Postoperative catabolism puts patients at need of tailored nutritional support
Like all significant injuries, major surgeries are severe stress situations for the body. Important organ and regulatory systems such as the cardiovascular system, the immune system, and the neuronal hormones switch to survival-mode in order to protect the most critical organs, creating a metabolic state called catabolism. This state is characterized by the breakdown of energy stores including glycogen and fat as well as muscle protein, releasing glucose, free fatty acids and amino acids for healing and immune response. The resulting loss of muscle mass is a significant long-term burden for the recovery of functional status. Therefore, it is of key importance to avoid long periods of perioperative fasting and the associated accumulation of energy and protein deficits.1
Following major surgery, enteral nutrition is the preferred route of providing nutrients if oral feeding is not possible. If enteral nutrition is contraindicated (e.g. in case of intestinal obstruction) or insufficient (e.g. due to gastrointestinal intolerance) the use of parenteral nutrition (PN) is recommended, alone or in addition to enteral feeding, to bridge the nutritional gap.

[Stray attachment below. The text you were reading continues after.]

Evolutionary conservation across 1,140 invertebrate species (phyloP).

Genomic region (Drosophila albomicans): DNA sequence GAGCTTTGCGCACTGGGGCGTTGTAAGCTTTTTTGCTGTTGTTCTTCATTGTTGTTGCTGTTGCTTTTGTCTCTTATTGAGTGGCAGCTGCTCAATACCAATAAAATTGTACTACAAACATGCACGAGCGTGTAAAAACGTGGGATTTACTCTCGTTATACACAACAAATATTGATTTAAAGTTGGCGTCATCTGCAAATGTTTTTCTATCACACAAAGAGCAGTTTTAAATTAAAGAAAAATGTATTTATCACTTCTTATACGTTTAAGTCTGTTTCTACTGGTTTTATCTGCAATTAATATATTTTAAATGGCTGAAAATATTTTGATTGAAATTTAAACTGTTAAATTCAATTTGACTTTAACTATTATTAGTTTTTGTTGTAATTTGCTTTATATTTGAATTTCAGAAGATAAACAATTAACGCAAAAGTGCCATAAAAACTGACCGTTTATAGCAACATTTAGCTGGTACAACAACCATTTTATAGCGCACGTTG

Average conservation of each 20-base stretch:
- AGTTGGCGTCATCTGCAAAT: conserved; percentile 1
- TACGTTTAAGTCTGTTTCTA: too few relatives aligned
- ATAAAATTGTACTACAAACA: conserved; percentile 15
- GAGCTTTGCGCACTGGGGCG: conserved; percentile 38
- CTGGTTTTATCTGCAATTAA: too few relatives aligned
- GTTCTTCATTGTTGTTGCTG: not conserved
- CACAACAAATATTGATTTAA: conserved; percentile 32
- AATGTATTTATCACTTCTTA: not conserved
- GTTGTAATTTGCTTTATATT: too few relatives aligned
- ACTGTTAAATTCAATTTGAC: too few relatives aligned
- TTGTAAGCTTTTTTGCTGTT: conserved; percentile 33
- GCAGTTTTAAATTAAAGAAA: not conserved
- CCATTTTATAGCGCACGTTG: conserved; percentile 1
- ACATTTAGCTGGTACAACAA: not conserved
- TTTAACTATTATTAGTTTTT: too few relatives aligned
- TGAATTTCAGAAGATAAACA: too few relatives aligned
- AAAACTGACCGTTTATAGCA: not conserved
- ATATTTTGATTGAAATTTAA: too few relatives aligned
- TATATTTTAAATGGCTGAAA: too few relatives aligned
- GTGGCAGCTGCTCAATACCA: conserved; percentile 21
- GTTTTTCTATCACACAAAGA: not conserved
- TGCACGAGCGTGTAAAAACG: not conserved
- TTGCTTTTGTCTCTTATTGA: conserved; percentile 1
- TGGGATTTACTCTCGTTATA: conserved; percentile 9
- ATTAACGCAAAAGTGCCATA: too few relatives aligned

Peripheral PN should be considered as a straightforward alternative to central venous feeding
Patients who have difficulty with enteral access or a delay in central venous access, and are at risk of developing a nutritional deficit can be considered for peripheral PN. The insertion of a peripheral intravenous catheter does not require a surgeon or an x-ray for control of the correct placement of the catheter tip, and is the quickest and simplest way of establishing intravenous access. It may well bridge the time until central venous access or adequate enteral feeding can be established.
If a central venous catheter is in place after surgery, PN is usually administered via this route. However, the supply is regularly interrupted during therapeutic or diagnostic procedures and whenever medication is administered via the same route. Experts call for a diligent documentation of delivered amounts of nutrition, commonly failing to reach the prescribed supply.
Patients suitable for peripheral PN have peripheral veins available for cannulation and can handle large amounts of fluid. Sterile working procedures and careful surveillance of the insertion side for the development of thrombophlebitis should be monitored.
Formulas for peripheral PN facilitate safe application
The choice of the peripheral PN solution will contribute to the success of the nutrition therapy: